Rabies may seem like a rare disease, and thanks to vaccinations it certainly occurs far less frequently in the pet population than it did years ago, but it’s a very serious disease that dog owners should be aware of. Here’s what you need to know about rabies to keep your pet safe.
Rabies is a viral disease that’s spread through the saliva of an infected animal bite. Dogs aren’t the only carriers of the disease, though they are among the most common. Skunks, bats, foxes, and coyotes are also common rabies carriers.
If left untreated, rabies is 100 percent fatal in dogs and almost always fatal in humans.
The symptoms of rabies can be easy to miss at first because they can look like symptoms of the flu:
- Partial paralysis
It can take as little as a few days or as long as twelve weeks for symptoms to appear.
In dogs, there is no treatment or cure for the disease. Rabid dogs are almost always euthanized to prevent them from suffering a painful death or biting another dog or human and spreading the disease.
In humans with rabies, the treatment involves giving the bitten person rabies immune globulin and a series of injections of rabies vaccines to help the body fight the infection.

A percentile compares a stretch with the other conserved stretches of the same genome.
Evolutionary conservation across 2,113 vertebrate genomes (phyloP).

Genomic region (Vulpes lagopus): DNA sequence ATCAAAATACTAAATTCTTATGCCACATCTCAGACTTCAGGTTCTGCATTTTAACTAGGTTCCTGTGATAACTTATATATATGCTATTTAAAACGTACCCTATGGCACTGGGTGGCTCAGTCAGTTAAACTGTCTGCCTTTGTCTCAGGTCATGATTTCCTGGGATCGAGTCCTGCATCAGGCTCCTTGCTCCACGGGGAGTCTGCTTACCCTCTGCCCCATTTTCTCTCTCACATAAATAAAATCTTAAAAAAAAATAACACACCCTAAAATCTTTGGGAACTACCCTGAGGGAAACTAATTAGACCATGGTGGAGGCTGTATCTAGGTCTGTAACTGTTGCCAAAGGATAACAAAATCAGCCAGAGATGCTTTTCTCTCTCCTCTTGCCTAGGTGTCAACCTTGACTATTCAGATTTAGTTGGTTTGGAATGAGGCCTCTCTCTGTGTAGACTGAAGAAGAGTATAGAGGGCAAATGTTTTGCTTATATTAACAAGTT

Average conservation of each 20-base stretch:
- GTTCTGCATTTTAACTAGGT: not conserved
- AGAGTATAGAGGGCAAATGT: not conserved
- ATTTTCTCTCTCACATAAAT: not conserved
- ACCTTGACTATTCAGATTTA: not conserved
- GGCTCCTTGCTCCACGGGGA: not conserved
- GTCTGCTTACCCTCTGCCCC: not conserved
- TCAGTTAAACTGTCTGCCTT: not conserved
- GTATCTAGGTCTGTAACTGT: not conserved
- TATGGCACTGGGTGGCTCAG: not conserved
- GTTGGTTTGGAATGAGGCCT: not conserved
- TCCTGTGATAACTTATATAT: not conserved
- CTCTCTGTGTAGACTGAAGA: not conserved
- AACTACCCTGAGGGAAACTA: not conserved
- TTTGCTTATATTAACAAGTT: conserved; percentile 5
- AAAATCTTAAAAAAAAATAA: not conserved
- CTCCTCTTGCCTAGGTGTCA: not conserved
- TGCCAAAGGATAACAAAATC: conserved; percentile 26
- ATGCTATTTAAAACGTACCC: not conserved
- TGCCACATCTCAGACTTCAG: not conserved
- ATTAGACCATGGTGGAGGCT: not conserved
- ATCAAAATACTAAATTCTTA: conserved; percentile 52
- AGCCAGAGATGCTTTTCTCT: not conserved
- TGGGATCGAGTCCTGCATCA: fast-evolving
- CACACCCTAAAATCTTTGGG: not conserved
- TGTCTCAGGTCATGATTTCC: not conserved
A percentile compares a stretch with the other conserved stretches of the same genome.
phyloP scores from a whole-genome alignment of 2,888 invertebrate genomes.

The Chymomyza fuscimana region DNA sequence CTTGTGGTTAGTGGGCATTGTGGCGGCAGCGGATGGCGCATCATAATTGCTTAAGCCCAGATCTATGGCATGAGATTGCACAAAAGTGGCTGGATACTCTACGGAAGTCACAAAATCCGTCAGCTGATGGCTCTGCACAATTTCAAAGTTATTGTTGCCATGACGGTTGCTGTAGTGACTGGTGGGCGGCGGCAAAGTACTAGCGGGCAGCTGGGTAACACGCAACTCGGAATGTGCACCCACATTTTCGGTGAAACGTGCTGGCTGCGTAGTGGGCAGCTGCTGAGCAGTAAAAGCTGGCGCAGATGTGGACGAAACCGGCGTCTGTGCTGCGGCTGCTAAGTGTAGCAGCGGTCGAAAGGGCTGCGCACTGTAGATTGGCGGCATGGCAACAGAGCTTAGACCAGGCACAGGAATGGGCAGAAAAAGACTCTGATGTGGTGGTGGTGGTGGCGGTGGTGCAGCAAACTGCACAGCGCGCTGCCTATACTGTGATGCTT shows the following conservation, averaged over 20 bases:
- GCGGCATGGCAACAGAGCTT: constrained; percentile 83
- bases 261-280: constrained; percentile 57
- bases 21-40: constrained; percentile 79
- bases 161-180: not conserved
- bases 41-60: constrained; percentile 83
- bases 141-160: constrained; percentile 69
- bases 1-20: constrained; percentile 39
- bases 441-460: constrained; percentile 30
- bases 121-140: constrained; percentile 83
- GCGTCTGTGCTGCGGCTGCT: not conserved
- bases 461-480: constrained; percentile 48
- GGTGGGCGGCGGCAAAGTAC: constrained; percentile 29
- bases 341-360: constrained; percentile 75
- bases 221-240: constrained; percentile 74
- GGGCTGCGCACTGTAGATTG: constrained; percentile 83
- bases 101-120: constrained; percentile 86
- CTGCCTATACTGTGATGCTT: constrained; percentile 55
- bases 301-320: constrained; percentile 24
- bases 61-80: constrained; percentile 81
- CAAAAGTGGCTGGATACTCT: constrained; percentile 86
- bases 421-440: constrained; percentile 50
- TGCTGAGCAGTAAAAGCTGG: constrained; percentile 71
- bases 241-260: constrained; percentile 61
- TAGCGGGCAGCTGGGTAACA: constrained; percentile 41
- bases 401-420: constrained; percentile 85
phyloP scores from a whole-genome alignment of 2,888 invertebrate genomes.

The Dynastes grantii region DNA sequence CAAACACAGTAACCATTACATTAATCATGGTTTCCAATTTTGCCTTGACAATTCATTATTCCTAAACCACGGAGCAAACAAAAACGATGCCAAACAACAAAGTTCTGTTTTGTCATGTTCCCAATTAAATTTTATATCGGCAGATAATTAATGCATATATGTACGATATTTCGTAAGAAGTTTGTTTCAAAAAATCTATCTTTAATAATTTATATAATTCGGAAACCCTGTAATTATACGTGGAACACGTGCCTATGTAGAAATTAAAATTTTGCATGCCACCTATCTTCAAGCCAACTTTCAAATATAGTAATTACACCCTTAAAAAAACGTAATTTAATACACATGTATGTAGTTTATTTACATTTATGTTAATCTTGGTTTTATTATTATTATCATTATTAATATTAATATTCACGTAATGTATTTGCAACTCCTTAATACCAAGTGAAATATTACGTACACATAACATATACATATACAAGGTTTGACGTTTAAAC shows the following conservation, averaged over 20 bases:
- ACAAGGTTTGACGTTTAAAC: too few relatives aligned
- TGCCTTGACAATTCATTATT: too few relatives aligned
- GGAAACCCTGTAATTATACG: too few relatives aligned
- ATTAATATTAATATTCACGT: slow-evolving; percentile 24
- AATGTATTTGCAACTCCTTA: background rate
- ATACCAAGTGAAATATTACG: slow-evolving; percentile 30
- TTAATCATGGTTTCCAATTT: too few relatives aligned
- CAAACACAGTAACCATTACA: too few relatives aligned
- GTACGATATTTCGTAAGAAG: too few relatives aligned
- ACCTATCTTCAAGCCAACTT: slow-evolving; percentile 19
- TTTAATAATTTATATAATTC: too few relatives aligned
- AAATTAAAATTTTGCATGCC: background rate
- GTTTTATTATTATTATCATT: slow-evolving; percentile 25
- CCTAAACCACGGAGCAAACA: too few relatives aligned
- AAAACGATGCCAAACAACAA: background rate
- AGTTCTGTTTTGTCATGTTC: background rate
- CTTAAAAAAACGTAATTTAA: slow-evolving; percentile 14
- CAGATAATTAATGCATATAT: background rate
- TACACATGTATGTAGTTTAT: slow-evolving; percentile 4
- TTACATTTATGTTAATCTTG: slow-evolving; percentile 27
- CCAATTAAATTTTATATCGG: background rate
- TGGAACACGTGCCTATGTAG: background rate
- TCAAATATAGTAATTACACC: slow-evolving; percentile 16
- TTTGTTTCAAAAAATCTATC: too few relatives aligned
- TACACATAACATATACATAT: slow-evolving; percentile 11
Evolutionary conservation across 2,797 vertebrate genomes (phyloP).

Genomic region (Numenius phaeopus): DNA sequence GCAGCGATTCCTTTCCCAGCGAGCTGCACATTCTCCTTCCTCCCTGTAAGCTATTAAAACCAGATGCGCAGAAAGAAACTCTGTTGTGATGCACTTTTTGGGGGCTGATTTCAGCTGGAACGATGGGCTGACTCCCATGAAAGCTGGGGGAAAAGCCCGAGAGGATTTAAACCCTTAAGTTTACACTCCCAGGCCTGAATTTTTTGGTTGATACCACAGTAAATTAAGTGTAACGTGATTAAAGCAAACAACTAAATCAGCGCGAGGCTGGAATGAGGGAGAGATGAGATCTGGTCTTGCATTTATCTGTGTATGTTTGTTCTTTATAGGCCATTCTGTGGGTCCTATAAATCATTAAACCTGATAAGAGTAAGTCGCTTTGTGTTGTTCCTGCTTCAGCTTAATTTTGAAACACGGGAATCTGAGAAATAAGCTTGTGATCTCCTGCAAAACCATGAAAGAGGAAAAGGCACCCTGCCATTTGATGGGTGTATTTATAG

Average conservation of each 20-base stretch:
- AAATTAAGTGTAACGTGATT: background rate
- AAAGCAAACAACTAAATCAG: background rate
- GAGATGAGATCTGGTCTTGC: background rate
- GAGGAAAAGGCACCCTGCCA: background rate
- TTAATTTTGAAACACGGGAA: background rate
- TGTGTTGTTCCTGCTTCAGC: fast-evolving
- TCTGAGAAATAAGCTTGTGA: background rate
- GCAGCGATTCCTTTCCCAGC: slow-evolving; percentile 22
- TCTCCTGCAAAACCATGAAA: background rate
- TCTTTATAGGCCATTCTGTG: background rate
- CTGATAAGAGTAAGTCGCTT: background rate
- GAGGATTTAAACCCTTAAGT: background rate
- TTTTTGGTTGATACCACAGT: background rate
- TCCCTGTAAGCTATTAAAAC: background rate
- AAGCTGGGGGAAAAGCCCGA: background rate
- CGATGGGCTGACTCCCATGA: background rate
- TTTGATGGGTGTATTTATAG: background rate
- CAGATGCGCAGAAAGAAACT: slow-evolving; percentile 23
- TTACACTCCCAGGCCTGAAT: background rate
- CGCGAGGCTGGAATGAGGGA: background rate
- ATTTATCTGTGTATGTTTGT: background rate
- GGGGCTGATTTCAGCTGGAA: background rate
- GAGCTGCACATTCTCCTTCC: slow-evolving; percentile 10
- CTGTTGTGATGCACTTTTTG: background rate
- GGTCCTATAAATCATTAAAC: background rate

There is no test for rabies. If your pet is suspected of having contracted the disease, the vet will likely euthanize it.
Rabies vaccines are widely available and required in most places. Many businesses will not let an unvaccinated dog on their premises because of the health risk to humans and other dogs.
Just as there has been an increase in once-rare diseases among humans (due to parents choosing to refrain from vaccinating their children), there has been an increase in dog illnesses because pet owners have not given vaccinations to their dogs.
Part of providing good pet care for your dog is making sure that he stays healthy by having him vaccinated against diseases such as rabies. A little prevention now could not only keep your dog healthy, it could also save his life.
If you’d like more information on pet care and dog training contact Bark Busters today.